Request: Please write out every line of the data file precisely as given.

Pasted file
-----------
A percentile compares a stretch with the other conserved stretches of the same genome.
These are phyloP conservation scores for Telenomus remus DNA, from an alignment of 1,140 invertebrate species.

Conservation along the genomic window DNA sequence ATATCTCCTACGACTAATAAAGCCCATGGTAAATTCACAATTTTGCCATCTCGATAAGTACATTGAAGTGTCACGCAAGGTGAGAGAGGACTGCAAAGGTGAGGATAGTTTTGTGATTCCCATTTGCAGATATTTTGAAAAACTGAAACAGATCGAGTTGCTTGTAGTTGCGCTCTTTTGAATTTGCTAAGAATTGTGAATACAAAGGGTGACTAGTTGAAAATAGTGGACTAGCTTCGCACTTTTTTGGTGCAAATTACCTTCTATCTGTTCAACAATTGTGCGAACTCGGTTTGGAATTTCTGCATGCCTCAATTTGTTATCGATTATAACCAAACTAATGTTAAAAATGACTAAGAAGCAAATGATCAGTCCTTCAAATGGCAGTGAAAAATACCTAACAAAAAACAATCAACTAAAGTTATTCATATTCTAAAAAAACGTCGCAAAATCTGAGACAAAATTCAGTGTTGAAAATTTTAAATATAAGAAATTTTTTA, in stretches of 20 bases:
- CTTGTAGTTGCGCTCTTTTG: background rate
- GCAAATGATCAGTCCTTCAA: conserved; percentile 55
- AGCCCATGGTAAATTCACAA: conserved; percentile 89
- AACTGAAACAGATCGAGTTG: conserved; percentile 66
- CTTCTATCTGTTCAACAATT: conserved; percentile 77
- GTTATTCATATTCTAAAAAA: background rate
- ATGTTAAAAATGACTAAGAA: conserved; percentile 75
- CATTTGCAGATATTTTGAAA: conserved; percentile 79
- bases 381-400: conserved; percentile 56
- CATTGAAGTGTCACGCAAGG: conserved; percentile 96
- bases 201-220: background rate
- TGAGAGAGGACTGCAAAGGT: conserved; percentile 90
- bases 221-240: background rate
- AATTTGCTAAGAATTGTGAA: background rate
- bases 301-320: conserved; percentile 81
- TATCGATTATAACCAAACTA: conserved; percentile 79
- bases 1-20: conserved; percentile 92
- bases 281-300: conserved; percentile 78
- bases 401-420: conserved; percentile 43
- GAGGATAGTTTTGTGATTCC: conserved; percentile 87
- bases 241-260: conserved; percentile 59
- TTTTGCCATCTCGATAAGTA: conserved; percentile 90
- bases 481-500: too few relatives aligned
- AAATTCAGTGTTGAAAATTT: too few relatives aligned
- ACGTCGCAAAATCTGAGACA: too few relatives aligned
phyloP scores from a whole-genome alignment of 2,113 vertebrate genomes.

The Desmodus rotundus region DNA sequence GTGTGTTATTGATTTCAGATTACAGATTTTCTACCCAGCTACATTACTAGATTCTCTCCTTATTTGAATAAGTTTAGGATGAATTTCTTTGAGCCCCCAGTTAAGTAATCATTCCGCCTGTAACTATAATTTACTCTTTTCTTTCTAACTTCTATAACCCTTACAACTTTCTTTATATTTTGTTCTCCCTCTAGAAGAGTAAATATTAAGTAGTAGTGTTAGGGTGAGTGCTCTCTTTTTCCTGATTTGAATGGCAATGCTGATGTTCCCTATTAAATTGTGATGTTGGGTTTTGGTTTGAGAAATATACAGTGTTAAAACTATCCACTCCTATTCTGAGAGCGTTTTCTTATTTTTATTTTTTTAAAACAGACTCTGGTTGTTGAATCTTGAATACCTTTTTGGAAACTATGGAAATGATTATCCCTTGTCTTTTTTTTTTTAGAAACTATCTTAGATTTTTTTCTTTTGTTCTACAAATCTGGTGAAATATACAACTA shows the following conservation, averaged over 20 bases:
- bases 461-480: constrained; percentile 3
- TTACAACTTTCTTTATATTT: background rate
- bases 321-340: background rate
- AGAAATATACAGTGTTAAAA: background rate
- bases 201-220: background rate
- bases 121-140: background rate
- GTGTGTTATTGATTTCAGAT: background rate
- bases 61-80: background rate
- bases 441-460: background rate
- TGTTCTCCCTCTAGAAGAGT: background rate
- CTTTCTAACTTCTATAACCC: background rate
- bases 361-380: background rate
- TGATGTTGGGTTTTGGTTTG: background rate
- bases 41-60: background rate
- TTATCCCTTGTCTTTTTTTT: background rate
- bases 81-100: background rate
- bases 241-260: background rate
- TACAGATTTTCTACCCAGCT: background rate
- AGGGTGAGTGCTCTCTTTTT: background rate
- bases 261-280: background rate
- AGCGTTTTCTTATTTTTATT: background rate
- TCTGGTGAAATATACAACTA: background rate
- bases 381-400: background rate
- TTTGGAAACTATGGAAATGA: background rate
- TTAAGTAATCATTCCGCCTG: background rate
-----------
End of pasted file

A percentile compares a stretch with the other conserved stretches of the same genome.
These are phyloP conservation scores for Telenomus remus DNA, from an alignment of 1,140 invertebrate species.

Conservation along the genomic window DNA sequence ATATCTCCTACGACTAATAAAGCCCATGGTAAATTCACAATTTTGCCATCTCGATAAGTACATTGAAGTGTCACGCAAGGTGAGAGAGGACTGCAAAGGTGAGGATAGTTTTGTGATTCCCATTTGCAGATATTTTGAAAAACTGAAACAGATCGAGTTGCTTGTAGTTGCGCTCTTTTGAATTTGCTAAGAATTGTGAATACAAAGGGTGACTAGTTGAAAATAGTGGACTAGCTTCGCACTTTTTTGGTGCAAATTACCTTCTATCTGTTCAACAATTGTGCGAACTCGGTTTGGAATTTCTGCATGCCTCAATTTGTTATCGATTATAACCAAACTAATGTTAAAAATGACTAAGAAGCAAATGATCAGTCCTTCAAATGGCAGTGAAAAATACCTAACAAAAAACAATCAACTAAAGTTATTCATATTCTAAAAAAACGTCGCAAAATCTGAGACAAAATTCAGTGTTGAAAATTTTAAATATAAGAAATTTTTTA, in stretches of 20 bases:
- CTTGTAGTTGCGCTCTTTTG: background rate
- GCAAATGATCAGTCCTTCAA: conserved; percentile 55
- AGCCCATGGTAAATTCACAA: conserved; percentile 89
- AACTGAAACAGATCGAGTTG: conserved; percentile 66
- CTTCTATCTGTTCAACAATT: conserved; percentile 77
- GTTATTCATATTCTAAAAAA: background rate
- ATGTTAAAAATGACTAAGAA: conserved; percentile 75
- CATTTGCAGATATTTTGAAA: conserved; percentile 79
- bases 381-400: conserved; percentile 56
- CATTGAAGTGTCACGCAAGG: conserved; percentile 96
- bases 201-220: background rate
- TGAGAGAGGACTGCAAAGGT: conserved; percentile 90
- bases 221-240: background rate
- AATTTGCTAAGAATTGTGAA: background rate
- bases 301-320: conserved; percentile 81
- TATCGATTATAACCAAACTA: conserved; percentile 79
- bases 1-20: conserved; percentile 92
- bases 281-300: conserved; percentile 78
- bases 401-420: conserved; percentile 43
- GAGGATAGTTTTGTGATTCC: conserved; percentile 87
- bases 241-260: conserved; percentile 59
- TTTTGCCATCTCGATAAGTA: conserved; percentile 90
- bases 481-500: too few relatives aligned
- AAATTCAGTGTTGAAAATTT: too few relatives aligned
- ACGTCGCAAAATCTGAGACA: too few relatives aligned
phyloP scores from a whole-genome alignment of 2,113 vertebrate genomes.

The Desmodus rotundus region DNA sequence GTGTGTTATTGATTTCAGATTACAGATTTTCTACCCAGCTACATTACTAGATTCTCTCCTTATTTGAATAAGTTTAGGATGAATTTCTTTGAGCCCCCAGTTAAGTAATCATTCCGCCTGTAACTATAATTTACTCTTTTCTTTCTAACTTCTATAACCCTTACAACTTTCTTTATATTTTGTTCTCCCTCTAGAAGAGTAAATATTAAGTAGTAGTGTTAGGGTGAGTGCTCTCTTTTTCCTGATTTGAATGGCAATGCTGATGTTCCCTATTAAATTGTGATGTTGGGTTTTGGTTTGAGAAATATACAGTGTTAAAACTATCCACTCCTATTCTGAGAGCGTTTTCTTATTTTTATTTTTTTAAAACAGACTCTGGTTGTTGAATCTTGAATACCTTTTTGGAAACTATGGAAATGATTATCCCTTGTCTTTTTTTTTTTAGAAACTATCTTAGATTTTTTTCTTTTGTTCTACAAATCTGGTGAAATATACAACTA shows the following conservation, averaged over 20 bases:
- bases 461-480: constrained; percentile 3
- TTACAACTTTCTTTATATTT: background rate
- bases 321-340: background rate
- AGAAATATACAGTGTTAAAA: background rate
- bases 201-220: background rate
- bases 121-140: background rate
- GTGTGTTATTGATTTCAGAT: background rate
- bases 61-80: background rate
- bases 441-460: background rate
- TGTTCTCCCTCTAGAAGAGT: background rate
- CTTTCTAACTTCTATAACCC: background rate
- bases 361-380: background rate
- TGATGTTGGGTTTTGGTTTG: background rate
- bases 41-60: background rate
- TTATCCCTTGTCTTTTTTTT: background rate
- bases 81-100: background rate
- bases 241-260: background rate
- TACAGATTTTCTACCCAGCT: background rate
- AGGGTGAGTGCTCTCTTTTT: background rate
- bases 261-280: background rate
- AGCGTTTTCTTATTTTTATT: background rate
- TCTGGTGAAATATACAACTA: background rate
- bases 381-400: background rate
- TTTGGAAACTATGGAAATGA: background rate
- TTAAGTAATCATTCCGCCTG: background rate